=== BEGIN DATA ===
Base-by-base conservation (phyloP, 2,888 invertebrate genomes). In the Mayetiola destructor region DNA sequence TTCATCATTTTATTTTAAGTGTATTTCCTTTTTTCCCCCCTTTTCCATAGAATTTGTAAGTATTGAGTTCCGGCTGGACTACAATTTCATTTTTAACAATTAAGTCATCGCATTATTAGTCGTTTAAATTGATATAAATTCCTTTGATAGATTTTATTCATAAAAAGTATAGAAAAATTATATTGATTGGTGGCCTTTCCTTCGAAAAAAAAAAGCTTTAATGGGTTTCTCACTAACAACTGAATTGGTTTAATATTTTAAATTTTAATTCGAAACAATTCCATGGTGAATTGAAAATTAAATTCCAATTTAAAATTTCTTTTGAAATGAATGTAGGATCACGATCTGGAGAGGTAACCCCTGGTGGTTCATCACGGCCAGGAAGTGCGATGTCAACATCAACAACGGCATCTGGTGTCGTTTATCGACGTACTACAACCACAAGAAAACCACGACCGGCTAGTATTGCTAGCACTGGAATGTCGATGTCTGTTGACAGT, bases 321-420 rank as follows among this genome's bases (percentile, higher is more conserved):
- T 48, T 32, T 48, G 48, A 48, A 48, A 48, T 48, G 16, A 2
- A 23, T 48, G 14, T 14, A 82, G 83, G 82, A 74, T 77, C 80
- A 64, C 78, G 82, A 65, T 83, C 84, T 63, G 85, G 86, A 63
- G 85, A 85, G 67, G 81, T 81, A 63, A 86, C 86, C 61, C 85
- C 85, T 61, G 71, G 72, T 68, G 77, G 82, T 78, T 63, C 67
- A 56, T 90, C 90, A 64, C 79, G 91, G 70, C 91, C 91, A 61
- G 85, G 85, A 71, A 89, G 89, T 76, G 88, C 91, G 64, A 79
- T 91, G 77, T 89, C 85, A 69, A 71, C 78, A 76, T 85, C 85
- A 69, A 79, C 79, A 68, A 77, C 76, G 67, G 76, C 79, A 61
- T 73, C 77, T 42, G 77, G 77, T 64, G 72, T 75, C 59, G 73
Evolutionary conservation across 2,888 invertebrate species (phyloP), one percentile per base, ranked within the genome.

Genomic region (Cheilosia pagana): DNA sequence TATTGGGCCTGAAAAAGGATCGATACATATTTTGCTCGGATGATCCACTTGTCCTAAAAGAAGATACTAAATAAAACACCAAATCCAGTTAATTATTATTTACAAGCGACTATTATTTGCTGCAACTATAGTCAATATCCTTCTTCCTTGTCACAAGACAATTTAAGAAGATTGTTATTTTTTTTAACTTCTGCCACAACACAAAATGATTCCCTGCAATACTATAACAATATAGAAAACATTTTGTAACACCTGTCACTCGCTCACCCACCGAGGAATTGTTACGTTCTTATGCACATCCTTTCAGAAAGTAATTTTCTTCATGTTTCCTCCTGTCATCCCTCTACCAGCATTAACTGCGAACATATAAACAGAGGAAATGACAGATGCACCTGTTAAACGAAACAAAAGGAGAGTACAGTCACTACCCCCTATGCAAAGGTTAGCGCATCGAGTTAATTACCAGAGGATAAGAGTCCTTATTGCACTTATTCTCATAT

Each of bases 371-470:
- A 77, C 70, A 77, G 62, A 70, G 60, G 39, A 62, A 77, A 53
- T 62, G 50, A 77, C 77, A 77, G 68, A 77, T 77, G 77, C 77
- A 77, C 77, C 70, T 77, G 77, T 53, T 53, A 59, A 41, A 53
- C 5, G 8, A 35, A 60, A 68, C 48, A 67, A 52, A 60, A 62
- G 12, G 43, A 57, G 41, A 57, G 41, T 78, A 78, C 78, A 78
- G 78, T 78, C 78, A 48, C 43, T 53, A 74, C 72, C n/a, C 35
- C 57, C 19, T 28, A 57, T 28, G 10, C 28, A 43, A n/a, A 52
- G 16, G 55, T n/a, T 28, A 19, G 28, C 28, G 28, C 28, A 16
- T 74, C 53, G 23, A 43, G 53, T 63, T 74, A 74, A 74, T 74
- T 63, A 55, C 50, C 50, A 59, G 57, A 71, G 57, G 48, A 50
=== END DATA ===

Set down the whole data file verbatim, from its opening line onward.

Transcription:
Base-by-base conservation (phyloP, 2,888 invertebrate genomes). In the Mayetiola destructor region DNA sequence TTCATCATTTTATTTTAAGTGTATTTCCTTTTTTCCCCCCTTTTCCATAGAATTTGTAAGTATTGAGTTCCGGCTGGACTACAATTTCATTTTTAACAATTAAGTCATCGCATTATTAGTCGTTTAAATTGATATAAATTCCTTTGATAGATTTTATTCATAAAAAGTATAGAAAAATTATATTGATTGGTGGCCTTTCCTTCGAAAAAAAAAAGCTTTAATGGGTTTCTCACTAACAACTGAATTGGTTTAATATTTTAAATTTTAATTCGAAACAATTCCATGGTGAATTGAAAATTAAATTCCAATTTAAAATTTCTTTTGAAATGAATGTAGGATCACGATCTGGAGAGGTAACCCCTGGTGGTTCATCACGGCCAGGAAGTGCGATGTCAACATCAACAACGGCATCTGGTGTCGTTTATCGACGTACTACAACCACAAGAAAACCACGACCGGCTAGTATTGCTAGCACTGGAATGTCGATGTCTGTTGACAGT, bases 321-420 rank as follows among this genome's bases (percentile, higher is more conserved):
- T 48, T 32, T 48, G 48, A 48, A 48, A 48, T 48, G 16, A 2
- A 23, T 48, G 14, T 14, A 82, G 83, G 82, A 74, T 77, C 80
- A 64, C 78, G 82, A 65, T 83, C 84, T 63, G 85, G 86, A 63
- G 85, A 85, G 67, G 81, T 81, A 63, A 86, C 86, C 61, C 85
- C 85, T 61, G 71, G 72, T 68, G 77, G 82, T 78, T 63, C 67
- A 56, T 90, C 90, A 64, C 79, G 91, G 70, C 91, C 91, A 61
- G 85, G 85, A 71, A 89, G 89, T 76, G 88, C 91, G 64, A 79
- T 91, G 77, T 89, C 85, A 69, A 71, C 78, A 76, T 85, C 85
- A 69, A 79, C 79, A 68, A 77, C 76, G 67, G 76, C 79, A 61
- T 73, C 77, T 42, G 77, G 77, T 64, G 72, T 75, C 59, G 73
Evolutionary conservation across 2,888 invertebrate species (phyloP), one percentile per base, ranked within the genome.

Genomic region (Cheilosia pagana): DNA sequence TATTGGGCCTGAAAAAGGATCGATACATATTTTGCTCGGATGATCCACTTGTCCTAAAAGAAGATACTAAATAAAACACCAAATCCAGTTAATTATTATTTACAAGCGACTATTATTTGCTGCAACTATAGTCAATATCCTTCTTCCTTGTCACAAGACAATTTAAGAAGATTGTTATTTTTTTTAACTTCTGCCACAACACAAAATGATTCCCTGCAATACTATAACAATATAGAAAACATTTTGTAACACCTGTCACTCGCTCACCCACCGAGGAATTGTTACGTTCTTATGCACATCCTTTCAGAAAGTAATTTTCTTCATGTTTCCTCCTGTCATCCCTCTACCAGCATTAACTGCGAACATATAAACAGAGGAAATGACAGATGCACCTGTTAAACGAAACAAAAGGAGAGTACAGTCACTACCCCCTATGCAAAGGTTAGCGCATCGAGTTAATTACCAGAGGATAAGAGTCCTTATTGCACTTATTCTCATAT

Each of bases 371-470:
- A 77, C 70, A 77, G 62, A 70, G 60, G 39, A 62, A 77, A 53
- T 62, G 50, A 77, C 77, A 77, G 68, A 77, T 77, G 77, C 77
- A 77, C 77, C 70, T 77, G 77, T 53, T 53, A 59, A 41, A 53
- C 5, G 8, A 35, A 60, A 68, C 48, A 67, A 52, A 60, A 62
- G 12, G 43, A 57, G 41, A 57, G 41, T 78, A 78, C 78, A 78
- G 78, T 78, C 78, A 48, C 43, T 53, A 74, C 72, C n/a, C 35
- C 57, C 19, T 28, A 57, T 28, G 10, C 28, A 43, A n/a, A 52
- G 16, G 55, T n/a, T 28, A 19, G 28, C 28, G 28, C 28, A 16
- T 74, C 53, G 23, A 43, G 53, T 63, T 74, A 74, A 74, T 74
- T 63, A 55, C 50, C 50, A 59, G 57, A 71, G 57, G 48, A 50